Lancaster, Henry Oliver

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MB BS 1937 MD 1967 FAA 1961 DSc 1971 PhD 1953 BA 1947

Henry Oliver Lancaster was the Foundation Chair of Mathematical Statistics at the University of Sydney, the founding editor of the Australian Journal of Statistics and was instrumental in establishing the Statistical Society of New South Wales. Among other research achievements, he was the first to quantify the connection between melanoma and latitude and, following in the footsteps of Norman Gregg, he further clarified the connection between maternal rubella and congenital birth defects.

Henry (Oliver) Lancaster was born in Sydney in 1913 enrolling in Medicine in 1931 and graduating in 1937. He worked as a Resident Medical Officer at Sydney Hospital, and from 1938 to 1939 as Senior Resident Medical Officer and Pathologist. Oliver joined the Australian Imperial Force as a Medical Officer in 1940, and served as a pathologist in the Middle East and New Guinea. His first two (joint) papers on worm infestations in troops were published in the Medical Journal of Australia in 1944. The same year, a secondment to the Australian New Guinea Administrative Unit awakened his interest in demography and sparked his return to the serious study of mathematics. He enrolled as an external student at the University of Sydney in 1945, spending his tropical nights studying under a kerosene lamp. In 1946, he appeared in the third-year honours mathematics class, still in the uniform of a Major.

From 1946 to 1948, while on a temporary appointment to the School of Public Health and Tropical Medicine, he took the opportunity to study advanced mathematics and read the works of English and American medical statisticians and epidemiologists. After being awarded his BA, he left to spend a year as Rockefeller Fellow in Medicine at the London School of Hygiene, where he was influenced by the mathematical statistician Joseph O Irwin (1898–1982) and Peter Armitage, an outstanding medical statistician. Henry went on to become president of the Royal Statistical Society.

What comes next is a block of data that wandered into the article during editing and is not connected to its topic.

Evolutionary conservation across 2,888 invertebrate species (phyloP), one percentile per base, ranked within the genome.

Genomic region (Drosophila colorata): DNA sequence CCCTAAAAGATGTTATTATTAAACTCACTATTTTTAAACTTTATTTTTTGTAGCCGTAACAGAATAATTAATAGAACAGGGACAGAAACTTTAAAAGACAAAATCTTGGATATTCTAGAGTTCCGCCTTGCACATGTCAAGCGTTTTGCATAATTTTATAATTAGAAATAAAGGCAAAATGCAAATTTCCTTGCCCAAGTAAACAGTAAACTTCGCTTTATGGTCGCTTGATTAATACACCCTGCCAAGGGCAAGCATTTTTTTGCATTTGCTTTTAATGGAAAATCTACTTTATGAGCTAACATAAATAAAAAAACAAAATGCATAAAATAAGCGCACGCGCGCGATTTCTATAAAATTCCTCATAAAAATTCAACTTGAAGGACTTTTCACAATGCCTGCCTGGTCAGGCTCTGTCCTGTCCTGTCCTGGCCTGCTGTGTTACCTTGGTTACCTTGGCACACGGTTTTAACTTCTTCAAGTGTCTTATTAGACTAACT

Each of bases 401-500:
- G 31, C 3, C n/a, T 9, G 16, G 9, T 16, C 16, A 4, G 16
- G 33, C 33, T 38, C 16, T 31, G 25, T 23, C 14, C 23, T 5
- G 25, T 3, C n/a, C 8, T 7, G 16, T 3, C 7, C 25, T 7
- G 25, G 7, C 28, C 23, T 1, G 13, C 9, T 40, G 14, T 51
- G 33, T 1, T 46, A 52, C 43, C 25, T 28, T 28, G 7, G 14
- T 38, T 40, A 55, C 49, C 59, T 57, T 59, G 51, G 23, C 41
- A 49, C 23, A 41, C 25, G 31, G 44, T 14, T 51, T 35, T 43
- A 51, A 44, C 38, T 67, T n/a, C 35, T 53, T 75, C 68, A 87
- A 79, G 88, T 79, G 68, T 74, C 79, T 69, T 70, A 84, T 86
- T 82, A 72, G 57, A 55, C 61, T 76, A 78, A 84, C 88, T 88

After returning to work at the School of Public Health and Tropical Medicine, Oliver’s research focused on statistical and epidemiological studies of national trends in the causes of disease and death in Australia, including diabetes, cancer (notably melanoma and its association with latitude) and tuberculosis. In 1941, the Sydney ophthalmologist Norman Gregg had observed that many cases of cataract were the result of maternal rubella in the first months of pregnancy. This was to lead to Henry’s landmark discovery that the ‘ordinary’ rubella infection of pregnant women (rather than a new, highly virulent strain, as many had thought) was linked with congenital deafness of offspring.

Oliver was instrumental in the founding of the Statistical Society of New South Wales in 1947, which, with the Statistical Society of Canberra, became the nucleus of the later Statistical Society of Australia. In 1959, Oliver was appointed to the Foundation Chair of Mathematical Statistics at the University of Sydney, a position he held until his retirement in 1978. Also in 1959, he became the founding editor of the Australian Journal of Statistics until 1971. In 1961 he was elected a Fellow of the Australian Academy of Science and awarded its Thomas Ranken Lyle Medal for Physics and Mathematics in the same year. After being awarded an MD in 1967, he returned to intensive writing on medical statistics, with a strong mathematical and historical flavour.

In 1972 he was made Honorary Life Member of the Statistical Society of Australia and in 1980, was awarded its biennial Pitman Medal for distinction in research. Oliver was made an Officer of the Order of Australia (AO) in 1992 for services to science.[1]

Citation: Mellor, Lise (2008) Lancaster, Henry Oliver. Faculty of Medicine Online Museum and Archive, University of Sydney.

An alternate version appears in: Mellor, L. 150 Years, 150 Firsts: The People of the Faculty of Medicine (2006) Sydney, Sydney University Press.